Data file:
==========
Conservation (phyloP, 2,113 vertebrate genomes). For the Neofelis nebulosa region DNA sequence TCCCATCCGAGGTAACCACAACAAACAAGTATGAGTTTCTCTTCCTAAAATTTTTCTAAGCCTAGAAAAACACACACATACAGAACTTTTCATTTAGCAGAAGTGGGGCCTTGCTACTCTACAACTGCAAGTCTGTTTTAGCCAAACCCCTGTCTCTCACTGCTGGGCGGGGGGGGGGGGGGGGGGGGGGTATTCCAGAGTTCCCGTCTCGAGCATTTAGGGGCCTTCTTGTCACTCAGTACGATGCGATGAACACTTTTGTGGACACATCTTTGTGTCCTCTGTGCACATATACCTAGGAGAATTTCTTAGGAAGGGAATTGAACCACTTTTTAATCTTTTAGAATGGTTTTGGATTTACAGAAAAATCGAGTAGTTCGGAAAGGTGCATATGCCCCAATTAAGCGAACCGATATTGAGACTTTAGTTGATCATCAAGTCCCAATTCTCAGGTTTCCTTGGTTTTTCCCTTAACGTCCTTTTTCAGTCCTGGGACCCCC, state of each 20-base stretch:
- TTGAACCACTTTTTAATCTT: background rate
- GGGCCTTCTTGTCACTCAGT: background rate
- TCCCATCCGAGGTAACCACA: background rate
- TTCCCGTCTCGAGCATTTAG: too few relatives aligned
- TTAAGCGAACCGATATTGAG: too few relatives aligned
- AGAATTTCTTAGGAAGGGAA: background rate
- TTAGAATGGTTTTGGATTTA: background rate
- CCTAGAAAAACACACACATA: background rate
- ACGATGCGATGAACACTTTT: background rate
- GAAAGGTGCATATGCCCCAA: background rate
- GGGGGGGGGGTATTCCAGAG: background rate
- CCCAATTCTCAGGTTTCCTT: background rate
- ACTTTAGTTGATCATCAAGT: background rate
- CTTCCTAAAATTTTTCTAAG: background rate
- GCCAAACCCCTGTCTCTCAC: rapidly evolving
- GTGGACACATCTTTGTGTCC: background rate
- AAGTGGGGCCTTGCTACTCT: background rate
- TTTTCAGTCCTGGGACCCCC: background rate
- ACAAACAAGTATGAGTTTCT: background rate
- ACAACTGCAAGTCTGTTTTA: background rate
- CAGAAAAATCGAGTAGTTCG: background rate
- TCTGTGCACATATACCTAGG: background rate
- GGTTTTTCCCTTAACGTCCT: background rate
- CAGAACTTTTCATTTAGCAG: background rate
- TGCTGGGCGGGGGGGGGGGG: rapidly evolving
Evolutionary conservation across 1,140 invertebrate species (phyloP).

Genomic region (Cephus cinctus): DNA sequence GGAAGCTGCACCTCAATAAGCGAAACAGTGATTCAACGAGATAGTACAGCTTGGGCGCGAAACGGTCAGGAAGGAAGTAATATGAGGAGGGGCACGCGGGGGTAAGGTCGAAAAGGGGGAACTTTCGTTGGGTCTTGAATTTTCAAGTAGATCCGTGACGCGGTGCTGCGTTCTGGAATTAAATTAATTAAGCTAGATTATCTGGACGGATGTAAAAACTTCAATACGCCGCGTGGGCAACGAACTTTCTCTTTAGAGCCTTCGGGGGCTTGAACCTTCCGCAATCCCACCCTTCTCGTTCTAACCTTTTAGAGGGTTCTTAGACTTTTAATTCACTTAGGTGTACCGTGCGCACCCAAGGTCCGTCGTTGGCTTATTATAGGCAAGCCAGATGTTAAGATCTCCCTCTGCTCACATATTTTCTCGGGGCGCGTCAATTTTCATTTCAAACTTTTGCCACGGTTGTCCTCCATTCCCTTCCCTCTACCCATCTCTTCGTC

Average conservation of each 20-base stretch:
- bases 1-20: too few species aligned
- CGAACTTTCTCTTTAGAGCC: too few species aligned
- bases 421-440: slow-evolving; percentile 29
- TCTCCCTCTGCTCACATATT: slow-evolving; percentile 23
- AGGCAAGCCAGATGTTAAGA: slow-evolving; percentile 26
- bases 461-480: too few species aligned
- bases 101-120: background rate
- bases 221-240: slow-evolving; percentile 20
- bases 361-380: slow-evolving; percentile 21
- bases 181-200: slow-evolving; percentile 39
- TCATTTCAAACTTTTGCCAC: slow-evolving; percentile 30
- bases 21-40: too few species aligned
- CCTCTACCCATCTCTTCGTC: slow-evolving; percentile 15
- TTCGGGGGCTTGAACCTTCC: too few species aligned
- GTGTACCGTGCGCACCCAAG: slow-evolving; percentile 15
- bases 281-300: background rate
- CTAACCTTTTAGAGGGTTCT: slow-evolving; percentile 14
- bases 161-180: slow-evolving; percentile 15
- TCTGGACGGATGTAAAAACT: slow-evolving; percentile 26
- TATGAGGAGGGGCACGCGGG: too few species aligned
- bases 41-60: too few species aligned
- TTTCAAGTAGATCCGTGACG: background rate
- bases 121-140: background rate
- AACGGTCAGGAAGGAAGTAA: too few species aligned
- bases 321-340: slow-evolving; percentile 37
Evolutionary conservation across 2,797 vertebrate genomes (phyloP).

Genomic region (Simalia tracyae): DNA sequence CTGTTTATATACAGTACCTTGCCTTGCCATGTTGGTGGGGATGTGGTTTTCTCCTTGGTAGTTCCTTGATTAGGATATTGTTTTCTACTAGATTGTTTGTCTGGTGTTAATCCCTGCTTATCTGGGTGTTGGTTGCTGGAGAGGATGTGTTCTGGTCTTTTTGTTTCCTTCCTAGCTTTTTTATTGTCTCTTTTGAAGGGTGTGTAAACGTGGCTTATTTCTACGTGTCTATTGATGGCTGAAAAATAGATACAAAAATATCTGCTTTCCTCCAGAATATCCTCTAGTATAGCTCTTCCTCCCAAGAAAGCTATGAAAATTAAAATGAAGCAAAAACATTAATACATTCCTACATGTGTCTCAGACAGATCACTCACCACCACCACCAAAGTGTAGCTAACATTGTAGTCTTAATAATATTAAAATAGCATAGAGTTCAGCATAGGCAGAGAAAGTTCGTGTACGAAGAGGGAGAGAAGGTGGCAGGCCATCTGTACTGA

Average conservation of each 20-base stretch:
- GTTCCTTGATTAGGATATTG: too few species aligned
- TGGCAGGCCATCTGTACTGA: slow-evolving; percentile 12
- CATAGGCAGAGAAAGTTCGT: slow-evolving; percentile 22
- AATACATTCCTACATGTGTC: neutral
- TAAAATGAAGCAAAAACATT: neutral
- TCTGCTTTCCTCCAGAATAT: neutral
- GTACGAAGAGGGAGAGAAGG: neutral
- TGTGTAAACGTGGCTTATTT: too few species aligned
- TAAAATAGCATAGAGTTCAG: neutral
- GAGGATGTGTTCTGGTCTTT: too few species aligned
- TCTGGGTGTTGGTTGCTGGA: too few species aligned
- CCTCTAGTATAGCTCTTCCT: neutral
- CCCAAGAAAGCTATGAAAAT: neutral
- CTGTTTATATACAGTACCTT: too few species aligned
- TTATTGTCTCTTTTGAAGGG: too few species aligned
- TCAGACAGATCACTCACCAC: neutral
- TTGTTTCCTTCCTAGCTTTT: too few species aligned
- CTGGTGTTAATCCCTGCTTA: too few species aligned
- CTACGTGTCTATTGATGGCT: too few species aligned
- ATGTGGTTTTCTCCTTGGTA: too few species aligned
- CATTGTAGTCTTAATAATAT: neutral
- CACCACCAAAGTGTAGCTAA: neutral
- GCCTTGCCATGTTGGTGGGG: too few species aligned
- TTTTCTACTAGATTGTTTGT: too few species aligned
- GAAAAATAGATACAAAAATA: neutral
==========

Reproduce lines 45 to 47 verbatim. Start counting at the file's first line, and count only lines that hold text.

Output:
- bases 281-300: background rate
- CTAACCTTTTAGAGGGTTCT: slow-evolving; percentile 14
- bases 161-180: slow-evolving; percentile 15